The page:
Europe's Anchor of Stability

Despite the euro's youth, it has proven to be a remarkable success. Not only has it eliminated exchange-rate risk from trade and investment within the euro zone; it has also provided an anchor of stability for euro-zone members in the face of severe external shocks, including soaring oil prices, the threat of terrorism, two wars, and the sub-prime mortgage meltdown in the US.

FRANKFURT – At less than ten years old, the euro is by all measures a young currency. Yet it has become a reality of daily life for almost 320 million people in 15 European countries. In the wake of the euro’s performance during this year’s global financial crisis, even its strongest critics cannot deny that the euro is an astounding success.

This past summer, millions of travelers avoided paying cumbersome and expensive charges to change their currency. But the advantage for trade and investment implied by the absence of foreign-exchange risks within the euro area is of greater economic importance. The common currency completes the single market for the euro area’s member states.

Since 1999, members of the European Monetary Union (EMU) have experienced a number of severe exogenous shocks: the rise in the price of a barrel of oil from around $10 to $150; the collapse of equity markets after the dot-com bubble imploded; the spreading risk of terrorism after the September 11, 2001, and two wars. Starting last summer, the breakdown of the market for US sub-prime mortgages triggered turbulence in financial markets, with no end in sight.

To continue reading, please log in or enter your email address.

Registration is quick and easy and requires only your email address. If you already have an account with us, please log in. Or subscribe now for unlimited access.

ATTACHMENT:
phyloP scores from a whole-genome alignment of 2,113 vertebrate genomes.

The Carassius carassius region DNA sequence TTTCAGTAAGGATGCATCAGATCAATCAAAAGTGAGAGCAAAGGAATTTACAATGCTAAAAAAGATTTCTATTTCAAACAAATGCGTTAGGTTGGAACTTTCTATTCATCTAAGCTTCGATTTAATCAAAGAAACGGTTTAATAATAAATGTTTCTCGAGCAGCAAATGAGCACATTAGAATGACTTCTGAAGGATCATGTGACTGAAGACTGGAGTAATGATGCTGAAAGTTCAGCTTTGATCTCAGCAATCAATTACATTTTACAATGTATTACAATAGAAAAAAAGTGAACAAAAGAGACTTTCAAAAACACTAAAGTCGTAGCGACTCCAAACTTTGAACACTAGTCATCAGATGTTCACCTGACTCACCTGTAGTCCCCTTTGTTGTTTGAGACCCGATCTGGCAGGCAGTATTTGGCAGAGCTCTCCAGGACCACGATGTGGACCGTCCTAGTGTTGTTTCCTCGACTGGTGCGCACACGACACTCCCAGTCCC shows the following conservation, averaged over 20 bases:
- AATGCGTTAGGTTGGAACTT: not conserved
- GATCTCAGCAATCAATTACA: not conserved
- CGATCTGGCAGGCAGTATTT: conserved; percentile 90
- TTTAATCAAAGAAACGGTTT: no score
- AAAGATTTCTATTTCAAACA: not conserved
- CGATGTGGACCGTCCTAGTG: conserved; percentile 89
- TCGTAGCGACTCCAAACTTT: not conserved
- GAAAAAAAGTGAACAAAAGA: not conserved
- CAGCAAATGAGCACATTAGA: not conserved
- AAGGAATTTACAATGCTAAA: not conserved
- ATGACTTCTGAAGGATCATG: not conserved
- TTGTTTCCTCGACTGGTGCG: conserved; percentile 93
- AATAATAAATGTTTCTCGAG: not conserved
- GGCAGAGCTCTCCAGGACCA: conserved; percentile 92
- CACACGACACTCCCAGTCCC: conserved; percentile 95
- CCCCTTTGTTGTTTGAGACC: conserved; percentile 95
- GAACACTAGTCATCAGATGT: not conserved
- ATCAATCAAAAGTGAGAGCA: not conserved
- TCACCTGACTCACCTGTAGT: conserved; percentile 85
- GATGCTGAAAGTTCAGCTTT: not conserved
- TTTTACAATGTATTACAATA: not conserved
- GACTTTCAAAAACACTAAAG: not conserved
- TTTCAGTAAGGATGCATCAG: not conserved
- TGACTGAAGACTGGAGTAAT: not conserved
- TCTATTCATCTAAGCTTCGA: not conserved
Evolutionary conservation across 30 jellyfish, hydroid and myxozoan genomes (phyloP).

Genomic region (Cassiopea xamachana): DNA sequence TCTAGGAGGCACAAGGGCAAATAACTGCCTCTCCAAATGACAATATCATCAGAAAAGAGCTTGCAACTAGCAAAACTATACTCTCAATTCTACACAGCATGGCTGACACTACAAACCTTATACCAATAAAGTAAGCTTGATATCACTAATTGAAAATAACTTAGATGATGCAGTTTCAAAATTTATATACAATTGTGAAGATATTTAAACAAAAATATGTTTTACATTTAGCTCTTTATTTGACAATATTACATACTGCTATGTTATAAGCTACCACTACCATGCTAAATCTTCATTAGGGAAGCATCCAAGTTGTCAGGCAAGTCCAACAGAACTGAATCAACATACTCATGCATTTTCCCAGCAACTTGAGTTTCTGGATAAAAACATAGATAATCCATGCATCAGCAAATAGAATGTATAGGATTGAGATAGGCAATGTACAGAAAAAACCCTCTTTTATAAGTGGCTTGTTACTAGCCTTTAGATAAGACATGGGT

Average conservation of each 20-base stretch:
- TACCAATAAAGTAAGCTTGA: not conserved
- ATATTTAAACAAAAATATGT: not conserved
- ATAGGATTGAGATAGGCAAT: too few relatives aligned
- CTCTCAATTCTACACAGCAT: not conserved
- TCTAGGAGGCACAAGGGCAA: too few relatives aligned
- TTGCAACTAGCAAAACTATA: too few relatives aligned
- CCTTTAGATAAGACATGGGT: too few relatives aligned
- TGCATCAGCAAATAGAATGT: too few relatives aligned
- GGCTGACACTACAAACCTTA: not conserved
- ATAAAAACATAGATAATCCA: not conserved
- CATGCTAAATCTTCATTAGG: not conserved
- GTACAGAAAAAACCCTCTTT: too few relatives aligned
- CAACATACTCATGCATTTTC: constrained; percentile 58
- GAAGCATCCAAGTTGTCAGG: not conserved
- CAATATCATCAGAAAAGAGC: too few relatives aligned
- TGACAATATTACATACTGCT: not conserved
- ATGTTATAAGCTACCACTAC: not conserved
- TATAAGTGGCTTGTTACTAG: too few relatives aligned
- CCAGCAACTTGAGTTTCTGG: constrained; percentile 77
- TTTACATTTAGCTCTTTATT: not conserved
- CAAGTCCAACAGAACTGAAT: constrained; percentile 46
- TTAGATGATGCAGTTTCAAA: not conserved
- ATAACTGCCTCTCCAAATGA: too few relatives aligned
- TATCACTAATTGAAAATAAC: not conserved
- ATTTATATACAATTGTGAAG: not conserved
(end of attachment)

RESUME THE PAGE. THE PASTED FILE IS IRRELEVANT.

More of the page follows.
required

Log in

http://prosyn.org/pNHw4rC;
  1. China corruption Isaac Lawrence/Getty Images

    The Next Battle in China’s War on Corruption

    • Chinese President Xi Jinping knows well the threat that corruption poses to the authority of the Communist Party of China and the state it controls. 
    • But moving beyond Xi's anti-corruption purge to build robust and lasting anti-graft institutions will not be easy, owing to enduring opportunities for bureaucratic capture.
  2. Italy unemployed demonstration SalvatoreEsposito/Barcroftimages / Barcroft Media via Getty Images

    Putting Europe’s Long-Term Unemployed Back to Work

    Across the European Union, millions of people who are willing and able to work have been unemployed for a year or longer, at great cost to social cohesion and political stability. If the EU is serious about stopping the rise of populism, it will need to do more to ensure that labor markets are working for everyone.

  3. Latin America market Federico Parra/Getty Images

    A Belt and Road for the Americas?

    In a time of global uncertainty, a vision of “made in the Americas” prosperity provides a unifying agenda for the continent. If implemented, the US could reassert its historical leadership among a group of countries that share its fundamental values, as well as an interest in inclusive economic growth and rising living standards.

  4. Startup office Mladlen Antonov/Getty Images

    How Best to Promote Research and Development

    Clearly, there is something appealing about a start-up-based innovation strategy: it feels democratic, accessible, and so California. But it is definitely not the only way to boost research and development, or even the main way, and it is certainly not the way most major innovations in the US came about during the twentieth century.

  5. Trump Trade speech Bill Pugliano/Getty Images .

    Preparing for the Trump Trade Wars

    In the first 11 months of his presidency, Donald Trump has failed to back up his words – or tweets – with action on a variety of fronts. But the rest of the world's governments, and particularly those in Asia and Europe, would be mistaken to assume that he won't follow through on his promised "America First" trade agenda.